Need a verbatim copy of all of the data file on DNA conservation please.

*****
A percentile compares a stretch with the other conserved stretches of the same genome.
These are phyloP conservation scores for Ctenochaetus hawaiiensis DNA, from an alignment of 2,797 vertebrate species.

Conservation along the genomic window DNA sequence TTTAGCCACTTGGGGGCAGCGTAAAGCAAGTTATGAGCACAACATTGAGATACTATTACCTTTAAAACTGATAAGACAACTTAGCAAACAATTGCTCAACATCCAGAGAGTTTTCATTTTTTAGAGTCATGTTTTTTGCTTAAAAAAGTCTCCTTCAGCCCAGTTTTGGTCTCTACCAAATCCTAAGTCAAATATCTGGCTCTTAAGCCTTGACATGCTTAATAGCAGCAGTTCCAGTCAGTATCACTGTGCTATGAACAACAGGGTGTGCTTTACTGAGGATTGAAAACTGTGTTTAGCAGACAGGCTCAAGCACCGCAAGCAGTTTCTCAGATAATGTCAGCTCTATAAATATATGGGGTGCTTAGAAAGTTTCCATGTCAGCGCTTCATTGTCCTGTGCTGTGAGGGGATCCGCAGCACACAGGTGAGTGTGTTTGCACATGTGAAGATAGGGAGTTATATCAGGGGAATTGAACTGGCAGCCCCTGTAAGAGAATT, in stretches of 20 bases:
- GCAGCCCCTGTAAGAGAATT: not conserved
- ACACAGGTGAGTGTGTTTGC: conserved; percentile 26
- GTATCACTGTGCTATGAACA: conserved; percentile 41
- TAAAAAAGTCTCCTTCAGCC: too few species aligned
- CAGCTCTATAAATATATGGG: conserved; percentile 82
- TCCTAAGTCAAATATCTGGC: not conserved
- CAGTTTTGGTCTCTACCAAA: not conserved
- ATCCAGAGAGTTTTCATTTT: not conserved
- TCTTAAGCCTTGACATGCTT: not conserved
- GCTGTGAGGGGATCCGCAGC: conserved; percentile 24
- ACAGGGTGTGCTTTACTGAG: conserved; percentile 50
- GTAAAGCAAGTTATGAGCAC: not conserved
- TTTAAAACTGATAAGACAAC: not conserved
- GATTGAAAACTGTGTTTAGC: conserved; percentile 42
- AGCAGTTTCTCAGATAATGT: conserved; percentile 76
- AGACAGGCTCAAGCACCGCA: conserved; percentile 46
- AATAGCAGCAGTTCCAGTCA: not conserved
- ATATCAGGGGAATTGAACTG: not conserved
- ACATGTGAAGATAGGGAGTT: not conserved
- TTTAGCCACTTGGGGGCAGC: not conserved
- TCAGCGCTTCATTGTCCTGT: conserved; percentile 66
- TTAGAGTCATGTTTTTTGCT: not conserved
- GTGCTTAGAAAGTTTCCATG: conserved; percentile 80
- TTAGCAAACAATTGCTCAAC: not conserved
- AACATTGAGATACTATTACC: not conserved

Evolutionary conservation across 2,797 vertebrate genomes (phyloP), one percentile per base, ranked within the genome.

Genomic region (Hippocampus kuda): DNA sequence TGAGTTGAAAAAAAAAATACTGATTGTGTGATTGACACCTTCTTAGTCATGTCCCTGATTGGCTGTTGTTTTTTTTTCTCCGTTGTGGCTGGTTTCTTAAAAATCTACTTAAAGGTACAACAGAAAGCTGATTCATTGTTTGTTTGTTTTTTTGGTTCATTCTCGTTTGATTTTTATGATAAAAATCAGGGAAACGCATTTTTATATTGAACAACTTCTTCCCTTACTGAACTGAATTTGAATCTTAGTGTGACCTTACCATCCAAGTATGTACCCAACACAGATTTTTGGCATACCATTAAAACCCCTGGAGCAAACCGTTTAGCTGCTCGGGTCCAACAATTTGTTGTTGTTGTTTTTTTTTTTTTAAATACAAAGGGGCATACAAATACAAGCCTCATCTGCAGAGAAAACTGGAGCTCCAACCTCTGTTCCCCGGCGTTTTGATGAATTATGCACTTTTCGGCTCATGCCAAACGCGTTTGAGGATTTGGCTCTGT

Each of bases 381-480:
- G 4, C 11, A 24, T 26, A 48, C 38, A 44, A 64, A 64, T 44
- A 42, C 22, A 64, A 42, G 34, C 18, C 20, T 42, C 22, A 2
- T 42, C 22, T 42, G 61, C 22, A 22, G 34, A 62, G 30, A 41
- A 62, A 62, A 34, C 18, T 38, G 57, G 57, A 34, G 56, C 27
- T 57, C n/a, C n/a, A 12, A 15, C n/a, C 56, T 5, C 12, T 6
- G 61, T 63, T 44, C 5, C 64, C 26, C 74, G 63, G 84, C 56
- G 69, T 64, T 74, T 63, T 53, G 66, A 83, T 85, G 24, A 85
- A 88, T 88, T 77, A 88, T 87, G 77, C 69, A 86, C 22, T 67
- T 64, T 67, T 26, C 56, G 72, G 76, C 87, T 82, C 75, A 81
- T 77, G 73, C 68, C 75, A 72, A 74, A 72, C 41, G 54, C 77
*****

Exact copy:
A percentile compares a stretch with the other conserved stretches of the same genome.
These are phyloP conservation scores for Ctenochaetus hawaiiensis DNA, from an alignment of 2,797 vertebrate species.

Conservation along the genomic window DNA sequence TTTAGCCACTTGGGGGCAGCGTAAAGCAAGTTATGAGCACAACATTGAGATACTATTACCTTTAAAACTGATAAGACAACTTAGCAAACAATTGCTCAACATCCAGAGAGTTTTCATTTTTTAGAGTCATGTTTTTTGCTTAAAAAAGTCTCCTTCAGCCCAGTTTTGGTCTCTACCAAATCCTAAGTCAAATATCTGGCTCTTAAGCCTTGACATGCTTAATAGCAGCAGTTCCAGTCAGTATCACTGTGCTATGAACAACAGGGTGTGCTTTACTGAGGATTGAAAACTGTGTTTAGCAGACAGGCTCAAGCACCGCAAGCAGTTTCTCAGATAATGTCAGCTCTATAAATATATGGGGTGCTTAGAAAGTTTCCATGTCAGCGCTTCATTGTCCTGTGCTGTGAGGGGATCCGCAGCACACAGGTGAGTGTGTTTGCACATGTGAAGATAGGGAGTTATATCAGGGGAATTGAACTGGCAGCCCCTGTAAGAGAATT, in stretches of 20 bases:
- GCAGCCCCTGTAAGAGAATT: not conserved
- ACACAGGTGAGTGTGTTTGC: conserved; percentile 26
- GTATCACTGTGCTATGAACA: conserved; percentile 41
- TAAAAAAGTCTCCTTCAGCC: too few species aligned
- CAGCTCTATAAATATATGGG: conserved; percentile 82
- TCCTAAGTCAAATATCTGGC: not conserved
- CAGTTTTGGTCTCTACCAAA: not conserved
- ATCCAGAGAGTTTTCATTTT: not conserved
- TCTTAAGCCTTGACATGCTT: not conserved
- GCTGTGAGGGGATCCGCAGC: conserved; percentile 24
- ACAGGGTGTGCTTTACTGAG: conserved; percentile 50
- GTAAAGCAAGTTATGAGCAC: not conserved
- TTTAAAACTGATAAGACAAC: not conserved
- GATTGAAAACTGTGTTTAGC: conserved; percentile 42
- AGCAGTTTCTCAGATAATGT: conserved; percentile 76
- AGACAGGCTCAAGCACCGCA: conserved; percentile 46
- AATAGCAGCAGTTCCAGTCA: not conserved
- ATATCAGGGGAATTGAACTG: not conserved
- ACATGTGAAGATAGGGAGTT: not conserved
- TTTAGCCACTTGGGGGCAGC: not conserved
- TCAGCGCTTCATTGTCCTGT: conserved; percentile 66
- TTAGAGTCATGTTTTTTGCT: not conserved
- GTGCTTAGAAAGTTTCCATG: conserved; percentile 80
- TTAGCAAACAATTGCTCAAC: not conserved
- AACATTGAGATACTATTACC: not conserved

Evolutionary conservation across 2,797 vertebrate genomes (phyloP), one percentile per base, ranked within the genome.

Genomic region (Hippocampus kuda): DNA sequence TGAGTTGAAAAAAAAAATACTGATTGTGTGATTGACACCTTCTTAGTCATGTCCCTGATTGGCTGTTGTTTTTTTTTCTCCGTTGTGGCTGGTTTCTTAAAAATCTACTTAAAGGTACAACAGAAAGCTGATTCATTGTTTGTTTGTTTTTTTGGTTCATTCTCGTTTGATTTTTATGATAAAAATCAGGGAAACGCATTTTTATATTGAACAACTTCTTCCCTTACTGAACTGAATTTGAATCTTAGTGTGACCTTACCATCCAAGTATGTACCCAACACAGATTTTTGGCATACCATTAAAACCCCTGGAGCAAACCGTTTAGCTGCTCGGGTCCAACAATTTGTTGTTGTTGTTTTTTTTTTTTTAAATACAAAGGGGCATACAAATACAAGCCTCATCTGCAGAGAAAACTGGAGCTCCAACCTCTGTTCCCCGGCGTTTTGATGAATTATGCACTTTTCGGCTCATGCCAAACGCGTTTGAGGATTTGGCTCTGT

Each of bases 381-480:
- G 4, C 11, A 24, T 26, A 48, C 38, A 44, A 64, A 64, T 44
- A 42, C 22, A 64, A 42, G 34, C 18, C 20, T 42, C 22, A 2
- T 42, C 22, T 42, G 61, C 22, A 22, G 34, A 62, G 30, A 41
- A 62, A 62, A 34, C 18, T 38, G 57, G 57, A 34, G 56, C 27
- T 57, C n/a, C n/a, A 12, A 15, C n/a, C 56, T 5, C 12, T 6
- G 61, T 63, T 44, C 5, C 64, C 26, C 74, G 63, G 84, C 56
- G 69, T 64, T 74, T 63, T 53, G 66, A 83, T 85, G 24, A 85
- A 88, T 88, T 77, A 88, T 87, G 77, C 69, A 86, C 22, T 67
- T 64, T 67, T 26, C 56, G 72, G 76, C 87, T 82, C 75, A 81
- T 77, G 73, C 68, C 75, A 72, A 74, A 72, C 41, G 54, C 77